10 months ago

In 2015, the Palestine Solidarity Campaign – the UK’s most prominent pro-Palestinian organisation – had its bank account with the Co-operative Bank closed, with no further explanation cited than “the Bank’s risk appetite”.
Stand by for the contortions as Unherders point out why it’s OK to cancel accounts for ‘that lot’, but not for our Nige …
“First they came for the leftie Arabs …”
Chickens coming home to roost, NF-fans

Andrew F
Andrew F
10 months ago
Reply to  Frank McCusker

Distinction is quite simple.
Nigel Farage participates in democratic politics of uk.
Pro Palestinian organisations are supporting terrorists like Hamas, undermining the only democracy in the Middle East.

Andrew F
Andrew F
10 months ago
Reply to  Frank McCusker

Distinction is quite simple.
Nigel Farage participates in democratic politics of uk.
Pro Palestinian organisations are supporting terrorists like Hamas, undermining the only democracy in the Middle East.

Frank McCusker
Frank McCusker
10 months ago

In 2015, the Palestine Solidarity Campaign – the UK’s most prominent pro-Palestinian organisation – had its bank account with the Co-operative Bank closed, with no further explanation cited than “the Bank’s risk appetite”.
Stand by for the contortions as Unherders point out why it’s OK to cancel accounts for ‘that lot’, but not for our Nige …
“First they came for the leftie Arabs …”
Chickens coming home to roost, NF-fans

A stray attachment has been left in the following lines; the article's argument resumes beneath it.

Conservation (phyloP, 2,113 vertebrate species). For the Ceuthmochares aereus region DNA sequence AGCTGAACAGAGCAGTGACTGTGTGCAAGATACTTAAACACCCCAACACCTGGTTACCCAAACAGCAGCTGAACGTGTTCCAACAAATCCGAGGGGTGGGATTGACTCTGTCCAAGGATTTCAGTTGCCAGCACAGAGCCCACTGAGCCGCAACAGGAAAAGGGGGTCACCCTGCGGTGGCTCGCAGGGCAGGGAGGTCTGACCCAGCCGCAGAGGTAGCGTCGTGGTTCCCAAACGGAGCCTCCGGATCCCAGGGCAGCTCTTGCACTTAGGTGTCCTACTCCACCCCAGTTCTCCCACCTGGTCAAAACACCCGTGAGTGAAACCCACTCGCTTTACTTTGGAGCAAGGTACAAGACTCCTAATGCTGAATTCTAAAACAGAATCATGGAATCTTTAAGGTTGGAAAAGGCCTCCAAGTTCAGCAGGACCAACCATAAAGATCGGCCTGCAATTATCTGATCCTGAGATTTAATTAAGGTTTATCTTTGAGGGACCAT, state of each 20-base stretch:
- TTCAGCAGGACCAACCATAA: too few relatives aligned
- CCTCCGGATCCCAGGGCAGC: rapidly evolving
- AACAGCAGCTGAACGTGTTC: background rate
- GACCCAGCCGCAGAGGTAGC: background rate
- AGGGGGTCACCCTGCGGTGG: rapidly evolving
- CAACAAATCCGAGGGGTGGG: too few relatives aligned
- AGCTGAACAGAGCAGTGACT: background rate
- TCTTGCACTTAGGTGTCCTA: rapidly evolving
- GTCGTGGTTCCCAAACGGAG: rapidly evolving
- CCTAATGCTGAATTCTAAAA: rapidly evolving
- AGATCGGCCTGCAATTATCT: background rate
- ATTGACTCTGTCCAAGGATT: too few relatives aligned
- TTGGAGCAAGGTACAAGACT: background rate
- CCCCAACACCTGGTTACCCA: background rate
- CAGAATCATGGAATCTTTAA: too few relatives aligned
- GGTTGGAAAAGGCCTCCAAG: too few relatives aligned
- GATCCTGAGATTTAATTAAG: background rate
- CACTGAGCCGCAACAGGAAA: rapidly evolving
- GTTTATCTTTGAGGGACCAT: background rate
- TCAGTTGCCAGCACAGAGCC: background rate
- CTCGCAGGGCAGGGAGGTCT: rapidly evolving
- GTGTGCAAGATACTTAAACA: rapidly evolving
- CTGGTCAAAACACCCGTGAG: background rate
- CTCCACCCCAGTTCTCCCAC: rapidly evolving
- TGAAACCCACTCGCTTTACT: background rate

Adrian G
Adrian G
10 months ago

“An editor for “National World” – “National World includes the historic titles of the Yorkshire Post, The Scotsman, The Portsmouth News and The Sheffield Star.”
His self description goes a long way to explaining why so many provincial papers read so much like “the Guardian”

John Riordan
John Riordan
10 months ago

I am not so sure about the conclusion. I suspect what may be threatened here is not capitalism but the existing version of it in which banks and governments provide and manage a monopoly money supply.

No matter which way you cut it, ESG practices and their evil twin BDS activism effectively delegitimise legal products and services for which economic demand still exists. They do not eradicate the markets in question, they merely erect barriers to entry for certain types of capital, that’s all.

What this does, rather hilariously, is reduce the cost of investment – and therefore increase returns – for capital which can, for various reasons, afford to ignore the effete concerns of western politics. Much like the West’s ban on Russian hydrocarbons has handed the East an enormous energy advantage because it has simply removed the West as a competitive bidder for that commodity.

Blockchain technology has got a poor reputation since its invention but it has to be recognised at some point surely that the banking system itself now seems to be competing with crypto currency technology in the bad reputation stakes. The banks have had 15 years of knowing that a disintermediated alternative to itself exists, and so far it shows no sign that it has learned the right lessons.

In short, I do not think banks can both maintain their oligopoly and also act as an enforcement arm of the state, and especially not as the enforcement arm of a political tribe which is not even in political office.

Frank McCusker
Frank McCusker
10 months ago

NF – what a coincidence : )

Frank McCusker
Frank McCusker
10 months ago

NF – what a coincidence : )